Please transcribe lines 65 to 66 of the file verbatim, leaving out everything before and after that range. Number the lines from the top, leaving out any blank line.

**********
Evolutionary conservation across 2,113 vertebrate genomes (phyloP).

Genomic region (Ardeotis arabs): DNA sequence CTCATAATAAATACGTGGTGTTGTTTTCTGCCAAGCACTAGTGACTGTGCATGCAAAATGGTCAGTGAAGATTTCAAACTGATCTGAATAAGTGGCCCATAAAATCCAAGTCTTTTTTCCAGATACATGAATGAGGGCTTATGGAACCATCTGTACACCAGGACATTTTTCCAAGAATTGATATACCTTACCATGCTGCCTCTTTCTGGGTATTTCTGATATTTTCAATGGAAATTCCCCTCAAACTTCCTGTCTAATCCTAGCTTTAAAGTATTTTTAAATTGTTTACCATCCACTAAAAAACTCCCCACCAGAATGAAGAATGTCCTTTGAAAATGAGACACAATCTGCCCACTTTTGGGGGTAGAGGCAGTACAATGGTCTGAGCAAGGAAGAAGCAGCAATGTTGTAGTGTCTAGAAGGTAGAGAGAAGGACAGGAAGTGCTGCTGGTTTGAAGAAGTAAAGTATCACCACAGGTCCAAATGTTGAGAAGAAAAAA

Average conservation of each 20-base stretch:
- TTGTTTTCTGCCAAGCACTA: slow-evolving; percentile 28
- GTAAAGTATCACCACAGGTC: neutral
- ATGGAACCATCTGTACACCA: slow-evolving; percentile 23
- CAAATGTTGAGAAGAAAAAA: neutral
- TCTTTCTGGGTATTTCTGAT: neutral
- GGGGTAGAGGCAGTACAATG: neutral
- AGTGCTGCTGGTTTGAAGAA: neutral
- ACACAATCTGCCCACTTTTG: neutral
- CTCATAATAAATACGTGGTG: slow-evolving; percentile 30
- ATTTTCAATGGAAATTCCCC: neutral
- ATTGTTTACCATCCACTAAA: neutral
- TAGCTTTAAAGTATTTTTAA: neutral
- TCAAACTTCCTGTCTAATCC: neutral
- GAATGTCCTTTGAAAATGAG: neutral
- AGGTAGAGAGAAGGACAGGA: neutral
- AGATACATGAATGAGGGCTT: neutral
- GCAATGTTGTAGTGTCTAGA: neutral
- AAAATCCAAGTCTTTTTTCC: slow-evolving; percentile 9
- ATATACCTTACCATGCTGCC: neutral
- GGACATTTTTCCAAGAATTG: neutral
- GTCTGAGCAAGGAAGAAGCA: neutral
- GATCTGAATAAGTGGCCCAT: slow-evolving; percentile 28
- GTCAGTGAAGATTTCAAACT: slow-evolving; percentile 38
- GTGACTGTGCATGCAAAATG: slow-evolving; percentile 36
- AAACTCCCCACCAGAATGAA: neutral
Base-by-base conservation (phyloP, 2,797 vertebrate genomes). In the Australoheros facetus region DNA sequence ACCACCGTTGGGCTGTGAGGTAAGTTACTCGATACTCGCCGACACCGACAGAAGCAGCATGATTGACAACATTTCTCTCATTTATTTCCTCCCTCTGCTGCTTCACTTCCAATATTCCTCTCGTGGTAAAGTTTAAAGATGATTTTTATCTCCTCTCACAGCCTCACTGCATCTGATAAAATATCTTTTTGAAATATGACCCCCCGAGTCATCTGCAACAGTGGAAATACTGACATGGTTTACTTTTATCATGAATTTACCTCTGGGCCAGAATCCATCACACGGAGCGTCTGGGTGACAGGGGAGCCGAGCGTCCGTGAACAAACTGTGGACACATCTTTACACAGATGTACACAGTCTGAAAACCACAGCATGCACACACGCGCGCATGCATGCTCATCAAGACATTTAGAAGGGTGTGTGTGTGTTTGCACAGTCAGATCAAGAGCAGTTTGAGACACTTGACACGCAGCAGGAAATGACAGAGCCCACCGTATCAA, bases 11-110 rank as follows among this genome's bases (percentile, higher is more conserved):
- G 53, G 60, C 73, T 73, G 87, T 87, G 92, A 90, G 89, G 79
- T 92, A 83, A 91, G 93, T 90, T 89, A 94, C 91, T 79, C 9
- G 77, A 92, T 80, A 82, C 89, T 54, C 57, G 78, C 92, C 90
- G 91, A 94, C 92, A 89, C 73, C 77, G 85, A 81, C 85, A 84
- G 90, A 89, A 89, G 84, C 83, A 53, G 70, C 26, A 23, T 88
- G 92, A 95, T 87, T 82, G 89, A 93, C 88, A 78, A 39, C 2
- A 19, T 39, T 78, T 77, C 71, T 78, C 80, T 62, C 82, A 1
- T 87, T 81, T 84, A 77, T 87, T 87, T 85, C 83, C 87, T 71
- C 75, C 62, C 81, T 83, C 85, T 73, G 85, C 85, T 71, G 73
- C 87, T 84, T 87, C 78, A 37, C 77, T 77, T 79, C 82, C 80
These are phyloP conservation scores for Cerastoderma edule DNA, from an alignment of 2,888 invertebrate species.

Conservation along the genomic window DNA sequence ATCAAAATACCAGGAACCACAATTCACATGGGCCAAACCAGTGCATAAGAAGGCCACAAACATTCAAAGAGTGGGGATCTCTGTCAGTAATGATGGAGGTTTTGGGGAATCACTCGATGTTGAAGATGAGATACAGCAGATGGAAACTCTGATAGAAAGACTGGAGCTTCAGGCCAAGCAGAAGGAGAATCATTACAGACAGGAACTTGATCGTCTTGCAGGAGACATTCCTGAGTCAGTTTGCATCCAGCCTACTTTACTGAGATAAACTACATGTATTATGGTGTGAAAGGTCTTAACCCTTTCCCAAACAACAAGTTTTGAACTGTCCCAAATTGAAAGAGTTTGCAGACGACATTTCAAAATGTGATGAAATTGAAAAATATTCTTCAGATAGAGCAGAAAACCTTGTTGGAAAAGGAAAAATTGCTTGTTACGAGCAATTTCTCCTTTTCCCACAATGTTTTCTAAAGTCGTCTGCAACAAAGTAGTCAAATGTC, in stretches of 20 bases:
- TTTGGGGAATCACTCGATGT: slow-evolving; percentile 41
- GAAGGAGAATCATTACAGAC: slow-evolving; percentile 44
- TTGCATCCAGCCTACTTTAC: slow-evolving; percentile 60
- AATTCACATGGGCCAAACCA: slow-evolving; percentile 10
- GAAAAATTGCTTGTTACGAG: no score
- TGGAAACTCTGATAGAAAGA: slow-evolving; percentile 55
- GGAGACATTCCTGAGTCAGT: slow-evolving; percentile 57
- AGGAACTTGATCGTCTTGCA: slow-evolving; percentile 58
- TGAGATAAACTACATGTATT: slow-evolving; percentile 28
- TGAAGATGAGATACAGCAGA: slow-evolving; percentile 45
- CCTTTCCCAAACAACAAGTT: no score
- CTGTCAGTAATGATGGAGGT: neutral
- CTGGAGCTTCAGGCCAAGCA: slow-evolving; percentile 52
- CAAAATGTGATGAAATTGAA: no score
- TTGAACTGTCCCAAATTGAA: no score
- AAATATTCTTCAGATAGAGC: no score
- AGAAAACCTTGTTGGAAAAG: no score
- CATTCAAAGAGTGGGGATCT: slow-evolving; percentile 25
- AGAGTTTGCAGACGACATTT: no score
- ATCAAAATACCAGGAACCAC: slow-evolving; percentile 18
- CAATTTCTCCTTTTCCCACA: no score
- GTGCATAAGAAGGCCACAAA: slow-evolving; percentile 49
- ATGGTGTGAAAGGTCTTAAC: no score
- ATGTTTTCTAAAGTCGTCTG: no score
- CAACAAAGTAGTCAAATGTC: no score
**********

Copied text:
- ATGTTTTCTAAAGTCGTCTG: no score
- CAACAAAGTAGTCAAATGTC: no score